Don’t expect visionary long-term energy planning in Ontario

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November 7, 2016

The concept of “long term” for Ontario’s Liberal government and its energy ministers appears to be two or three years at best, or when a new minister is appointed.

Energy Minister Glenn Thibeault, who took over the reins last June, has now launched his version of “long-term” planning in the Long-Term Energy Plan (LTEP). Consultations on the new plan are being held throughout November in various locations.

Minister Thibeault’s vision differs widely from his predecessor’s. Chiarelli’s view in 2013 was: “Several factors are at play that are likely to put upward pressure on electricity prices over the next several years, including the costs of rebuilding and renewing the electricity system and the supply gap that is likely to emerge toward the end of the current decade.

Chiarelli added, “Although the global economic downturn of the past few years dampened electricity demand in Ontario and elsewhere, a shortfall in capacity may emerge as early as 2018.”

Chiarelli’s version was full of bad news like that about supply gaps, whereas Minister Thibeault’s preamble to the launch of a new plan suggests, three years later, everything is rosy: “We have a robust supply of all forms of energy for at least the next 10 years.”

Anyone looking at the two forecasts would wonder what happened in that three-year time frame to so dramatically alter the vision.  Let’s examine a few of the changes:

In 2012 we exported 14.6 terawatts (TWh) of surplus energy at an average price of $24.07 per MWh (megawatt). That cost Ontario’s ratepayers $73.30/MWh to generate, so exports added about $720 million to the commodity cost.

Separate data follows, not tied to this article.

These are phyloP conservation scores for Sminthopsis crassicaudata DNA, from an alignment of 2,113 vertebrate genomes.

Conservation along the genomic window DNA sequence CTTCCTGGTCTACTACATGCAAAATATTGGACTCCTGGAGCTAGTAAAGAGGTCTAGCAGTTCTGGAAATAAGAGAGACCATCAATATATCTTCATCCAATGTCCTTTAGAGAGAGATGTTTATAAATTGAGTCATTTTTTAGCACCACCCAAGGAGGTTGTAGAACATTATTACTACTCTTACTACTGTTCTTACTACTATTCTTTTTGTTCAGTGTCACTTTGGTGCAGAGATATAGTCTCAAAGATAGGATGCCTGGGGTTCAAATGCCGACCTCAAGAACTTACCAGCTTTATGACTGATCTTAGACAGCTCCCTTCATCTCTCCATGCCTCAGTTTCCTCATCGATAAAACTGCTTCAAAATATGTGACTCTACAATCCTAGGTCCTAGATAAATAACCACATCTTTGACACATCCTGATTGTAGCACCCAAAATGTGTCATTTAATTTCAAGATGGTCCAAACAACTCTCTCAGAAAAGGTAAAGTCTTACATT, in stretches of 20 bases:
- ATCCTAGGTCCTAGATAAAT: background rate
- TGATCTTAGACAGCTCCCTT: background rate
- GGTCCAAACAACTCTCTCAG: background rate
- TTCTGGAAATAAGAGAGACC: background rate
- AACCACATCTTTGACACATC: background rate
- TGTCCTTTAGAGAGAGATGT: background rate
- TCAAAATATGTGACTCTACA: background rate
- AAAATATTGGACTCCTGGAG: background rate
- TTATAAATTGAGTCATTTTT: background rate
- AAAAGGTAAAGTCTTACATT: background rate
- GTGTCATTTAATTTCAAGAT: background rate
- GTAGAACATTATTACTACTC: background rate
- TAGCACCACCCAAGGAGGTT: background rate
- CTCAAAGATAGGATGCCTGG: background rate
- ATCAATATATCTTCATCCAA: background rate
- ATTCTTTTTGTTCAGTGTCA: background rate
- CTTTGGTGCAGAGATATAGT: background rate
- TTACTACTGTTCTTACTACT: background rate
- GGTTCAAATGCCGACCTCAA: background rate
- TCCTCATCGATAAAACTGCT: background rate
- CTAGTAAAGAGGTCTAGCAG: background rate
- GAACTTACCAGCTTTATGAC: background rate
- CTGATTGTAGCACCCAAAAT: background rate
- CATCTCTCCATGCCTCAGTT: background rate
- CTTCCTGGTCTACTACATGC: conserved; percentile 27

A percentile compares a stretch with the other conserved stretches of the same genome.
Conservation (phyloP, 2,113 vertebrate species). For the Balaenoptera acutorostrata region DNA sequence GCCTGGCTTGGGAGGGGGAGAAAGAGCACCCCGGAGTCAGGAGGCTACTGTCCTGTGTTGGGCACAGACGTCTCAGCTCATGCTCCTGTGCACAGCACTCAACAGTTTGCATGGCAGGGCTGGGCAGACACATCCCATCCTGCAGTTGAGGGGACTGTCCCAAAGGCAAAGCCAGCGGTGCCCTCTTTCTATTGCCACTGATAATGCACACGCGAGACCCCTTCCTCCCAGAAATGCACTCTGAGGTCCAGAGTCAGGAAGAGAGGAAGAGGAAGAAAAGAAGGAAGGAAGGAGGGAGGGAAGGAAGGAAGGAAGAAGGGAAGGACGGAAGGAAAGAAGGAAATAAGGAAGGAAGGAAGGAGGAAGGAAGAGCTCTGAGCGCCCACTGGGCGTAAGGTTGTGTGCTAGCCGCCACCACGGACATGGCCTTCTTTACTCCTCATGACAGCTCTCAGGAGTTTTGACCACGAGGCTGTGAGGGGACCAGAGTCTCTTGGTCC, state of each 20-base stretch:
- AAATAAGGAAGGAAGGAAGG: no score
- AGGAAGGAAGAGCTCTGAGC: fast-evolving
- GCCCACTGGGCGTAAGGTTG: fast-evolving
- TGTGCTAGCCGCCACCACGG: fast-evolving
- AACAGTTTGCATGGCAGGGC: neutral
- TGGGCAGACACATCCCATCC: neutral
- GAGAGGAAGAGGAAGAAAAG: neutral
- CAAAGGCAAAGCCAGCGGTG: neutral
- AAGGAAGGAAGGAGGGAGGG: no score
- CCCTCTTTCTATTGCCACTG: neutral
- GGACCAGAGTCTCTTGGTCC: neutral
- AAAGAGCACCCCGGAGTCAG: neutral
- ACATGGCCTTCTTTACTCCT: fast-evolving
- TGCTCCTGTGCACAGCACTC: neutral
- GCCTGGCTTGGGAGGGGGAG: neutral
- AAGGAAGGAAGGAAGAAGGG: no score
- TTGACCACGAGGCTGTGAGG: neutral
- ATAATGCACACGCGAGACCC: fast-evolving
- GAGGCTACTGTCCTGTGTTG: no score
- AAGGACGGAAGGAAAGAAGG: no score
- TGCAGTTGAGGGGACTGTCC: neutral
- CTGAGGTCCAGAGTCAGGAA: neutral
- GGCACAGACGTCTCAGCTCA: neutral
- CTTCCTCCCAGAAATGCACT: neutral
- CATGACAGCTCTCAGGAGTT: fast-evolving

In 2015 we exported 22.6 TWh (up 54.8% from 2012 and 16.5% of Ontario’s demand) of surplus energy at an average price of $23.58/MWh. That cost Ontario ratepayers $101.38/MWh to generate, so exports added about $1.8 billion to the commodity cost.

Save on energy … and pay more anyway

It is worth noting Ontario ratepayers reduced consumption from 2013 to 2015 by 3% (4.3 TWh) but saw their cost of electricity soar by 32%, principally due to contracts for the addition of about 3,000 MW of intermittent and unreliable power from industrial wind turbines and solar panels. The average commodity cost in July 2013 at the launch of Minister Chiarelli’s “Conservation First” long-term plan was 8.4 cents per kilowatt (kWh); at the launch of Minister Thibeault’s planning document it is 11.1 cents/kWh.

At this point in time it is obvious former Energy Minister Bob Chiarelli’s “gap” perhaps lay in the ability of his ministry to recognize that one of his predecessors (Dwight Duncan) had agreed to Bruce Nuclear refurbishing as many as four of their nuclear units. The Auditor General in a “special report” for the Ministry noted: A Limited Partnership (Bruce A LP), was formed, to not only refurbish Units 1 and 2 but also take over Cameco’s interest in Units 3 and 4 and make future improvements to them. Bruce A LP would thus ulti­mately be operating and maintaining all four Bruce A units. Those four units represent about 3,200 MW of reliable baseload power!

It seems obvious there are serious flaws in the planning process if we can go from a “shortfall” to a “robust supply” in only three years, knowing major generation supply sources take years of planning, development and construction.

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